In 1993, Joe Douchett (Josh Brolin) is an advertising executive at a low scale firm. After he blows off his daughter’s 3rd birthday party to woo a new client at dinner, he then sabotages himself by hitting on his new client’s wife. Joe takes to the streets and drinks excessively, and even stops by a bar owned by his long-time friend Chucky (Michael Imperioli). When Joe wakes up the next day in a modern apartment that is locked from the outside. Food becomes delivered like clockwork, and Joe becomes increasingly nihilistic regarding his incarceration.

Joe’s only form of culture lies in a television, where a particular show accuses him of raping and killing his wife and then disappearing. The accusation causes Joe to sober up and rehabilitate himself in his cell. Finally in 2013, Joe is unexpectedly released and begins his own journey to search for the person who imprisoned him and why. This mission leads him to befriend Marie (Elizabeth Olsen), who is sympathetic towards Joe’s journey to find his daughter and claim revenge against his captors.

While the comparisons between the 2003 film and this 2013 remake are certainly poised to provoke discussion, it is how Lee artistic choices of some of the most memorable scenes from the original that will dominate said discussions. Rather than Oh Dae-su consuming a live octopus, an octopus adorns a fish tank at one of the Chinese restaurants Joe patronizes during his search for the dumplings he ate for 20 years. The side-scrolling fight scene that expands and contracts as Oh Dae-su fights several dozen henchmen in a melee is re-envisioned with more depth. Here, Joe also fights dozens of henchmen, but this time the camera takes on some sort of fusion between a Wes Anderson crane shot and the long take fight scene in Death Sentence.

Another impressive choice is how the television montage is conducted. In the original, it provides the audience with an expression of South Korea’s era of compressed modernity between 1988 and 2003. During this time, South Korea exhibited exponential capitalist growth, and witnessed the country’s first democratically elected President, although government corruption continued. This time, Joe witnesses the election of Bill Clinton, the WTC towers attacked, Bush’s “Mission Accomplished” banner, Hurricane Katrina (which Lee directed a documentary about), and last, Obama’s second inauguration.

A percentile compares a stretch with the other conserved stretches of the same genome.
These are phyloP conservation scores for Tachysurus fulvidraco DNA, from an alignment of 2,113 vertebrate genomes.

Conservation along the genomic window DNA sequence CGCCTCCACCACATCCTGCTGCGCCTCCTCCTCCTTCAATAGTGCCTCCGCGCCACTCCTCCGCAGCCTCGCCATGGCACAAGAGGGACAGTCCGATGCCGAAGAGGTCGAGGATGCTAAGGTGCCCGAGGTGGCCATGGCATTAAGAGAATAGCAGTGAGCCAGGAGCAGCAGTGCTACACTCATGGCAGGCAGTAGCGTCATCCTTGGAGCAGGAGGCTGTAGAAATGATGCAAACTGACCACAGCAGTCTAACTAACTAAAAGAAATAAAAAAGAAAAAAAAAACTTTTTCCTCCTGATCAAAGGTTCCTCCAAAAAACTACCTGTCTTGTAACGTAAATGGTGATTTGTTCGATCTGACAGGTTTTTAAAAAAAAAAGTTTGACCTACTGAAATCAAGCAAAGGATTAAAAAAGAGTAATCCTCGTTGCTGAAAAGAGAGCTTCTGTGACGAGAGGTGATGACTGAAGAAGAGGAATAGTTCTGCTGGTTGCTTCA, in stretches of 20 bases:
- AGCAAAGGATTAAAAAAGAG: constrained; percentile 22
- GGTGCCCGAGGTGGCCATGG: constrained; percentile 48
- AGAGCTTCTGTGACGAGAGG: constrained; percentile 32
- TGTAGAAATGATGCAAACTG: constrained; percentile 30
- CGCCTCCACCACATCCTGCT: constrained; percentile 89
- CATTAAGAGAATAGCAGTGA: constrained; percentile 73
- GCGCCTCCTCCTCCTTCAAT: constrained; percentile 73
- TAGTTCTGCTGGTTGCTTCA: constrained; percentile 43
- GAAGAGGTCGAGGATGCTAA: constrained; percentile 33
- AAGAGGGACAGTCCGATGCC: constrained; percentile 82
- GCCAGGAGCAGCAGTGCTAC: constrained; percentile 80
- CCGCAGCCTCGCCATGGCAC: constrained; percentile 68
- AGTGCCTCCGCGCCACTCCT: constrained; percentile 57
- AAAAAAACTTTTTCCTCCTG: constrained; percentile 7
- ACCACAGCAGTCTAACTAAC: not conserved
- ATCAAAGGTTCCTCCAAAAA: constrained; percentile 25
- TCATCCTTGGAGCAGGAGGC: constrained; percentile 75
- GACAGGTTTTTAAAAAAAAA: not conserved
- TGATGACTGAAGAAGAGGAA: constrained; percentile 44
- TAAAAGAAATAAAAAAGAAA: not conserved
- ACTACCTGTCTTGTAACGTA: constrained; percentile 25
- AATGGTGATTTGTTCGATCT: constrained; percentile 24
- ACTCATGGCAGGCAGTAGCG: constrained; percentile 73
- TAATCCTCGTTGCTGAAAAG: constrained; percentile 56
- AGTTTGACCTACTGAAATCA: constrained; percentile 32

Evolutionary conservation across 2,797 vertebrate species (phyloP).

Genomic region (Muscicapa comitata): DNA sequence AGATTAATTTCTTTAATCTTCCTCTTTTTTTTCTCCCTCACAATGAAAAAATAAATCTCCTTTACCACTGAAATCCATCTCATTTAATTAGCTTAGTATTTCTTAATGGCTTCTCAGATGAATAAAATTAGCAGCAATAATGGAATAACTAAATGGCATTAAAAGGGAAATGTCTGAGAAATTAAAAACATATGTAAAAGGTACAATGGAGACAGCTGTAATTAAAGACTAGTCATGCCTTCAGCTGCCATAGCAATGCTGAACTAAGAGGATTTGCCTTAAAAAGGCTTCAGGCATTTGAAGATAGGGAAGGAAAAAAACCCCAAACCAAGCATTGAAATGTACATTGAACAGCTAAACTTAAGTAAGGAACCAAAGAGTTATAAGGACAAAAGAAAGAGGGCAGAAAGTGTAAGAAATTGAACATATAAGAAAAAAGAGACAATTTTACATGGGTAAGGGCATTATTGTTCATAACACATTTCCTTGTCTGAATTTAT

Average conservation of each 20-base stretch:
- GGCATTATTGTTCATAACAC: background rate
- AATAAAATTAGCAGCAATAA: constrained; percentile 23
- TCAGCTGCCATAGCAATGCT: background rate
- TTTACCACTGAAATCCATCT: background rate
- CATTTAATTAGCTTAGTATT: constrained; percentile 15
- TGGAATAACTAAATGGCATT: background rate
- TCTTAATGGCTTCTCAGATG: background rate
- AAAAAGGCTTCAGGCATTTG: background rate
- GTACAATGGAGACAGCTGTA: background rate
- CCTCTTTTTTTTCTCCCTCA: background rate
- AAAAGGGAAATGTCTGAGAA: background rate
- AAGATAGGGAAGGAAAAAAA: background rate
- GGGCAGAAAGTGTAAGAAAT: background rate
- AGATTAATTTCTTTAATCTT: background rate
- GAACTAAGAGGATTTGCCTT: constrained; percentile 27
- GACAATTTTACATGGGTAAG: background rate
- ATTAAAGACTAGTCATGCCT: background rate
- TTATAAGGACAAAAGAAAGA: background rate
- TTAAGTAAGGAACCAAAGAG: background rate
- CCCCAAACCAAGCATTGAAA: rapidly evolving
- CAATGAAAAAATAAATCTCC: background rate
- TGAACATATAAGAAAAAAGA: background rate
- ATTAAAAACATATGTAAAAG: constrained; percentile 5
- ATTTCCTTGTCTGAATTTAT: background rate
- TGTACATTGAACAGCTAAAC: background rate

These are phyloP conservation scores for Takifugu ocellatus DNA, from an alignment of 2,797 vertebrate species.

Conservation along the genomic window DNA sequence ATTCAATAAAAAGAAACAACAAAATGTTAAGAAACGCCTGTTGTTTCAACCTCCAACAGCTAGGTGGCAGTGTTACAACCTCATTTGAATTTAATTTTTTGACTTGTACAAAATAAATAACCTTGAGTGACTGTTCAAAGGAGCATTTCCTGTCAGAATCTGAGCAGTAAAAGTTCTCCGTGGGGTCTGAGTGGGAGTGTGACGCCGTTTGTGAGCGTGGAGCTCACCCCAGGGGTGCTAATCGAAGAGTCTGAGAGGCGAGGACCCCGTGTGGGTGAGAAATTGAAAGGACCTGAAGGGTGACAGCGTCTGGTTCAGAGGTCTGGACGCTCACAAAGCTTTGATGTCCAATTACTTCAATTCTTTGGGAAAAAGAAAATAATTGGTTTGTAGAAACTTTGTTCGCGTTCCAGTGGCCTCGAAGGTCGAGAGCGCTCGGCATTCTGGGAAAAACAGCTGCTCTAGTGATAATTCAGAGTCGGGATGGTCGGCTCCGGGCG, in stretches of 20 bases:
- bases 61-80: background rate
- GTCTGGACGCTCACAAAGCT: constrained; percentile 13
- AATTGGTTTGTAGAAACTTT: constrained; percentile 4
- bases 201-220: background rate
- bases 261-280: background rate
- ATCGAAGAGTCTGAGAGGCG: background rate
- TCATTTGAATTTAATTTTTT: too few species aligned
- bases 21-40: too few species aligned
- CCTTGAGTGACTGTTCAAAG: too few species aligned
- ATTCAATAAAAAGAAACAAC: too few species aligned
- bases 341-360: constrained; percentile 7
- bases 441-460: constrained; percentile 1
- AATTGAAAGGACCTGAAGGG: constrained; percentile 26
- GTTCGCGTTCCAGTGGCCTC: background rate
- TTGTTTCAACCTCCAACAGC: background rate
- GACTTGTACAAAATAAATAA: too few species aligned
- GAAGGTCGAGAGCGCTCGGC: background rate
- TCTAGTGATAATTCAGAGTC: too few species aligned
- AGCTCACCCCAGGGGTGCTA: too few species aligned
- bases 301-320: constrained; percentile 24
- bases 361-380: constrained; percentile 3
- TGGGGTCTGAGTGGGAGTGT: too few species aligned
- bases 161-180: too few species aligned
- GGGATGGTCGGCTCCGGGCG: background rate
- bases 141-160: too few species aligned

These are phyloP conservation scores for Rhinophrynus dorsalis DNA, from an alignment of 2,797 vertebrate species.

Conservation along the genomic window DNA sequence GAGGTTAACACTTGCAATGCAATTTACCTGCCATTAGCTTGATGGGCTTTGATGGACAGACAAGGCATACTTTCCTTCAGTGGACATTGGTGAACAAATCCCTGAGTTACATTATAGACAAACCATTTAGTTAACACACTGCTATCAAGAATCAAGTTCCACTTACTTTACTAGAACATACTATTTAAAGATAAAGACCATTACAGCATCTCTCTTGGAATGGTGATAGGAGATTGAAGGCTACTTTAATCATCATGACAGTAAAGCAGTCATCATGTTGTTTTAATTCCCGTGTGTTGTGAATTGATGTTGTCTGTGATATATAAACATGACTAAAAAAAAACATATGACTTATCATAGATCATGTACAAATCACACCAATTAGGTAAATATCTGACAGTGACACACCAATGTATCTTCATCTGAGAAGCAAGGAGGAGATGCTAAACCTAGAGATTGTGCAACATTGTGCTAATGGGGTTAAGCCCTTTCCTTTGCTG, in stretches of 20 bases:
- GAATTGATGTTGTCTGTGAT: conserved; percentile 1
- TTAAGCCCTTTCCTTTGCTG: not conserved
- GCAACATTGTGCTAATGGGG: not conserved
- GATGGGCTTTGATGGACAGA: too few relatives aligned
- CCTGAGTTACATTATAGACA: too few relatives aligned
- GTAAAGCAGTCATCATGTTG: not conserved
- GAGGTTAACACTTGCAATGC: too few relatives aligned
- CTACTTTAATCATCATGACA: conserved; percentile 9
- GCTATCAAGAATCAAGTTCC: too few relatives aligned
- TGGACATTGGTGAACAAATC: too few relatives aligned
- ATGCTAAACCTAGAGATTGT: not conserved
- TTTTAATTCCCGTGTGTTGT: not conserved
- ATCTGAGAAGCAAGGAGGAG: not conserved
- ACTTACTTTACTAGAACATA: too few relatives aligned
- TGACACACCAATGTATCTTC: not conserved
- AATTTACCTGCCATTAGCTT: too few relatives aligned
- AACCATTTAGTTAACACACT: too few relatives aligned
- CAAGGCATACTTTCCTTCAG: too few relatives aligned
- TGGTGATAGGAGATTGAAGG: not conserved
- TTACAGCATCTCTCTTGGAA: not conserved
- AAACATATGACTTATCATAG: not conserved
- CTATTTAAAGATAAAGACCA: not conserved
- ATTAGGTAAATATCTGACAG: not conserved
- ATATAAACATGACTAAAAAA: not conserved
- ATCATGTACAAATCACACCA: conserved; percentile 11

Montages compress time and space, and deliver the results in an easily consumable fashion to the audience, working sometimes as a transition. Like South Korea, America too had  expansive economic growth during this same time period, albeit it had also increased the gap between the wealthy and poor. Political corruption, corporate expansion, and the Great Recession have contributed to a cynical American experience, making a remake of Oldboy a fitting chance to raise a mirror to American audiences. 

Joe’s last name, Douchett, is an interesting surname. Knock off those ‘t’s’ at the end and you have “Douche,” which is exactly what Joe was prior to his imprisonment. He was an obnoxious alcoholic who estranged himself from his family, and disrespected the wife of a man with whom he had just closed a sizable advertising deal. He acted like a child despite his age, like an Oldboy.

Like any adaptation, or any Spike Lee film for that matter, Oldboy is rife with controversy. Lee has removed his signature “Spike Lee Joint” from the film, due to the film’s producers chopping the film from an epic 140 minutes to 104, although it still seems much longer. A creative artist who was asked to produce conceptual art for the film’s marketing campaign was snubbed compensation, even though his concepts were used in the marketing platform. Lastly, the film caught attention for a leaked script calling for generic stereotypes for non-Caucasian roles.

Oldboy is the capstone of 2013’s South Korean Invasion, where several prominent South Korean directors were directing and producing films for English-language audiences. This film exemplifies the American ideal of importing not only talented artists, but captivating stories. It just so happens that South Korea’s rise to economic prosperity and the lingering threat from the north is somewhat in parallel to America, who lapped up South Korea’s electronics and cars and continues to fight the War on Terror, although it has become quite the quagmire.

Spike Lee’s vision is just as dark and gritty as its original, but the real meat and potatoes—or octopus and dumplings here—is that Oldboy is not meant to visually or conceptually meet or surpass its 2003 original. Instead, it’s meant to express the drastic change between 1993 and 2013, as portrayed through Joe’s shock finding that yellow pages and phone booths have been replaced by pocket-sized cell phones. Joe’s inability to disconnect from his selfish tendencies of booze and money mirrors our current culture’s newly minted failure to separate from the constant binge of media.